IBA - International Bar Association

04/22/2021 | Press release | Distributed by Public on 04/23/2021 02:48

Book review: Law Firm Strategies for the 21st Century: Strategies for Success (2nd edn)

Consulting editor: Christoph H Vaagt on behalf of the International Bar Association

Globe Law and Business (2020); 271 pages (hardback)

ISBN: 9781787423022


Law Firm Strategies for the 21st Century: Strategies for Success ('LFS'), now in its second edition, aims to assist law firms on how to evolve and remain competitive. LFS draws from diverse contributors who pinpoint leading challenges for law firms today. The law firm of a generation ago no longer exists. Today's firms must recruit and retain top personnel, while managing shifting regulations, new and more complicated technology and a changing clientele that has made every firm compete for business. LFS is a must for your law firm library. It lays out concise approaches to developing a viable law firm strategy. Since publishing the first edition in 2013, the contributing authors offer new and revised chapters that address challenges presented by the ever-changing legal landscape.

LFS's overarching theme is a concise how-to on building and maintaining law firm profitability. Embracing strategy as a key element of a law firm's structure and management is crucial. LFS provides insight into law firm management and strategy at a time where technology and the globalisation of providing legal services are uprooting the older concepts of running a law firm. LFS breaks down the different concepts of law firm strategy, discussed by active lawyers, consultants, academics and experts.

LFS begins by introducing the general concepts of law firm strategy. Stated simply, law firm strategy means choice. A more academic approach follows, discussing how a professional service firm needs to sell a 'credible promise', deliver what was promised and learn from the delivery process. All law firms, regardless of size, must continually work to maintain profitability and their competitive edge. Law firm strategy is not simply a business model, but a long-term, ever-evolving multifaceted thought process. A well thought out discussion of modifications that can be put into practice, and how to implement them, follows. By discussing various ways in which modern firms may choose to focus their efforts, even the least business-savvy lawyers can pinpoint ways in which they can streamline or modernise their practice. What works for a 200-lawyer firm is often unreachable for a sole practitioner, and LFS provides ideas and suggestions that can be tailored to each type of practice.

LFS's second section analyses the resource side strategies. How can a law firm stand out as unique amid its competitors? How can a firm continue to attract and keep clients? The discussion of ethics as a boundary to strategy formulation is an intricate topic but is succinctly summarised by the chapter addressing this issue. This section also takes a deep look at the human resources, systems, structures and procedures in an organisation to determine how a law firm can deliver what a client needs. Research-based practical information is presented in a clear fashion. The authors in this section address aspects of developing and implementing a cohesive law firm strategy and how to overcome the hurdles as they present themselves. This section points out that investing in core competencies is key, but ultimately the goal is to transform individual knowledge to the law firm as a whole. A law firm implementing a clearly defined strategy will learn to be open to and embrace change and thus maintain profitability.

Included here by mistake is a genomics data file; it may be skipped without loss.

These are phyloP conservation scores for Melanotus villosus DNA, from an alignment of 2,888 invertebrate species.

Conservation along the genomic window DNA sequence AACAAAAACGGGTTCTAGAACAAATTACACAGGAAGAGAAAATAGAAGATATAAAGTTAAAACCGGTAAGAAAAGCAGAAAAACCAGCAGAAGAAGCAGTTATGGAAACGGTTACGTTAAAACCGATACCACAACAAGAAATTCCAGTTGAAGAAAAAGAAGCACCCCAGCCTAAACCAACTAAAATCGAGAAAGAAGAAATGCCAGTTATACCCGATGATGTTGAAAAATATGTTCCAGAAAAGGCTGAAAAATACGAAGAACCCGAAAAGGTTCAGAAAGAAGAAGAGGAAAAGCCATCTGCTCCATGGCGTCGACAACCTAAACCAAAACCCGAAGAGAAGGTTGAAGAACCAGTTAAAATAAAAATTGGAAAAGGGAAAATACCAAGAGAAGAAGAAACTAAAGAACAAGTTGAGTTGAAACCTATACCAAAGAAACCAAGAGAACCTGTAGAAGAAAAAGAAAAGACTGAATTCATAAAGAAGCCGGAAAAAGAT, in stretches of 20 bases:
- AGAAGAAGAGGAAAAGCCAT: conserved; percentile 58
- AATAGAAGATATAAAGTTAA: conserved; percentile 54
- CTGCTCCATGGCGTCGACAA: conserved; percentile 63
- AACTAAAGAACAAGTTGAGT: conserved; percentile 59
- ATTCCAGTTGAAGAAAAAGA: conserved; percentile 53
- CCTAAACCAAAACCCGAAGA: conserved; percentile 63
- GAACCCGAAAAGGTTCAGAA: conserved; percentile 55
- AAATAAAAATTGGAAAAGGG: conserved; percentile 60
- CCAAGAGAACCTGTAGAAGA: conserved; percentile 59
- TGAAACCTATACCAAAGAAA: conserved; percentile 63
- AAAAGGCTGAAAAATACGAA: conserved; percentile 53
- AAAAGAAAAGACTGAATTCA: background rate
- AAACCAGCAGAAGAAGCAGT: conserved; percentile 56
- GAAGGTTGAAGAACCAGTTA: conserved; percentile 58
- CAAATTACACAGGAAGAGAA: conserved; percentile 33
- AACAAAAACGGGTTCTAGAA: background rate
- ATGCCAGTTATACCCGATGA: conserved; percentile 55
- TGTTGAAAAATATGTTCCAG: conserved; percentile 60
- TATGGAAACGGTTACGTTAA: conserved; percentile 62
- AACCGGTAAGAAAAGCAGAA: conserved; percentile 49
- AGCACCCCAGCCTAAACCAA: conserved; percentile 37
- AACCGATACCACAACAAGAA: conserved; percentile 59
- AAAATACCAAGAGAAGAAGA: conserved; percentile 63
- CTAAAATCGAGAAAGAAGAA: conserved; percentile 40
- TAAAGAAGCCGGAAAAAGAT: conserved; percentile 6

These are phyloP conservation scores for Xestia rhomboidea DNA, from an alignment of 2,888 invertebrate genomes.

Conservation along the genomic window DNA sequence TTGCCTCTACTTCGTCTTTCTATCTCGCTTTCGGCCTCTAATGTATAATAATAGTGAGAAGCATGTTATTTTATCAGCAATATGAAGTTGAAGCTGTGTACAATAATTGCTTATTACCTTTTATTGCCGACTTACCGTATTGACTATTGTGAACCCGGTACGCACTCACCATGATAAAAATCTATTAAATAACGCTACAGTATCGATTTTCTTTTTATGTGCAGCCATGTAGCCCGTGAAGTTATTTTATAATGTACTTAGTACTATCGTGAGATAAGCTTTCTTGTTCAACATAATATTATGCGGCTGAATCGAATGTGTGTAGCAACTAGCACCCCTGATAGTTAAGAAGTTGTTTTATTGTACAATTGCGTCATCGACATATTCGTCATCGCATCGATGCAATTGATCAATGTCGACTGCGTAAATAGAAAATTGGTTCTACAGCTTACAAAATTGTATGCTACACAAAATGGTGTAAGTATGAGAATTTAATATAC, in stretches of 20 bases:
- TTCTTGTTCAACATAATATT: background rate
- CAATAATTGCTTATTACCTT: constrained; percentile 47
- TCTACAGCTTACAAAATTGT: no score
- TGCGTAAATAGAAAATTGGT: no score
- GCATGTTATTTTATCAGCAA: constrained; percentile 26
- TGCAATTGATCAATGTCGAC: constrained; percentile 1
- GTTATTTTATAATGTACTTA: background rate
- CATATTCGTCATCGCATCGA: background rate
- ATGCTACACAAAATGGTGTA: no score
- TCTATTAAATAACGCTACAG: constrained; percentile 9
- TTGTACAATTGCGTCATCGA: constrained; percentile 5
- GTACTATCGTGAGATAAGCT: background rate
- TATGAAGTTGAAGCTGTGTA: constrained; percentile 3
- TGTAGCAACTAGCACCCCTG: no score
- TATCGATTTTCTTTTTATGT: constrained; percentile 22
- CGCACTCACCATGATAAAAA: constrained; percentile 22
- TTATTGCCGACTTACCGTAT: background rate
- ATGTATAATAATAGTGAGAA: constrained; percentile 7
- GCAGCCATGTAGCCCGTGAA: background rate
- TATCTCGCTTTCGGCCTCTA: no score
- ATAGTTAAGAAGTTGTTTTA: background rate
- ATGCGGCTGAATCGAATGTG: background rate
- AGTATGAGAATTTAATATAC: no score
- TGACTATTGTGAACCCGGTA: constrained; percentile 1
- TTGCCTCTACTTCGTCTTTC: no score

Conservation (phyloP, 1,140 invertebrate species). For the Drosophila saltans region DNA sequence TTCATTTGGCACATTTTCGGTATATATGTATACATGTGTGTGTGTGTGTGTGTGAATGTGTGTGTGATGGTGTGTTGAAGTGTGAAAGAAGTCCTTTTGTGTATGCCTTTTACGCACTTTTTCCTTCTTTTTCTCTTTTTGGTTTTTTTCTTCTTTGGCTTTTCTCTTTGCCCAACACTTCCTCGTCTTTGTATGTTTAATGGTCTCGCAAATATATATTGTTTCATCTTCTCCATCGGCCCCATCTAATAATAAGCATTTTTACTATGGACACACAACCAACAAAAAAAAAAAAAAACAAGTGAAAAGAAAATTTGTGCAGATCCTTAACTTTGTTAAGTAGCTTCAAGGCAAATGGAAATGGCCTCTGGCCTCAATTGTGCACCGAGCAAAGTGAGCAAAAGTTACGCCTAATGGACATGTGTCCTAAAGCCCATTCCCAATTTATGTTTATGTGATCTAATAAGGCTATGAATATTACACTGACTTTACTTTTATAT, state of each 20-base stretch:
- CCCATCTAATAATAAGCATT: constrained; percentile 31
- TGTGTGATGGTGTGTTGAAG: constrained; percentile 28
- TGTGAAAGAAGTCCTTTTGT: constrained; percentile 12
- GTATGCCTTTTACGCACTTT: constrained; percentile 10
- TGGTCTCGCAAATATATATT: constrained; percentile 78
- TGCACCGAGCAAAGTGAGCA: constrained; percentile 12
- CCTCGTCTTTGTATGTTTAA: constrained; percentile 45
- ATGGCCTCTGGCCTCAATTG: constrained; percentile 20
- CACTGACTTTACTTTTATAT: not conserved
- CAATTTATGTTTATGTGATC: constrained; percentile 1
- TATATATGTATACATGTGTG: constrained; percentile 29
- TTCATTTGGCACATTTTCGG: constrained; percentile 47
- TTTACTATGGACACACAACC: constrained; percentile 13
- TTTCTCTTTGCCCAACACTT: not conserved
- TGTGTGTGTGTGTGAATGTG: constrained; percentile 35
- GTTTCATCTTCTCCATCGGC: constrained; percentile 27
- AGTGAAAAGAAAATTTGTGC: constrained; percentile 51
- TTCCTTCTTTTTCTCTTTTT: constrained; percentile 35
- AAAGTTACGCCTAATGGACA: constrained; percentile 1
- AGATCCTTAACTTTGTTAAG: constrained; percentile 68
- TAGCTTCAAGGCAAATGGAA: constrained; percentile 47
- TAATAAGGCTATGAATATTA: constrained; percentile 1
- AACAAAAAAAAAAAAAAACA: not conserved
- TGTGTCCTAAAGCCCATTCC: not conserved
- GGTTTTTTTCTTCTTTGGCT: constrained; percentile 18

The third and final section addresses market-oriented strategies for law firms. This section goes into detail about legal project management, which are market-oriented strategies available to law firms of all sizes. Reputation management, whether and how to merge, expansion and winning and keeping clients are topics comprehensively covered in this section. The last chapter on pricing and alternative fee arrangements, a complex topic, is wonderfully summarised by the authors. Law firms are continually expected to be cost efficient and the robust discussion in this chapter offers valuable conclusions for even those with little education in the study of business.

LFS is a thorough book that all law firms - small or large - should read and keep handy for reference as needed. Law firm managers and partners must be ready to embrace change and continue to evolve. Living through the year 2020 is an excellent precursor to reading this book. By being thrown into unexpected waters in 2020, law firms now know that law firm strategy is a must, not a concept to work on 'later'. Throughout LFS, there are ample discussions on new avenues to effectuate change and to persuade others that transformation is not only good but necessary to survive and thrive. To convince lawyers and practice managers of the need to be flexible and creative, there must be a clearly defined strategy, which, at its core, will not be overly difficult. Implementing strategy and continuing to provide a clear sense of direction are crucial to staying competitive.

By combining a renowned group of experts, LFS offers practical ideas and approaches on how best to create a legal strategy based on the values, ethics, cost concerns, size and future goals of any law firm. By accessing the latest research on professional services firms, LFS succeeds in being an extremely useful book for both academics and practising partners alike. LFS will remain a continued source of reference for a law firm and allow those who read this book to stay ahead of the curve when it comes to competition and change.

Meg Strickler

Partner, Conaway & Strickler

The views expressed in this book review are those of the author alone.

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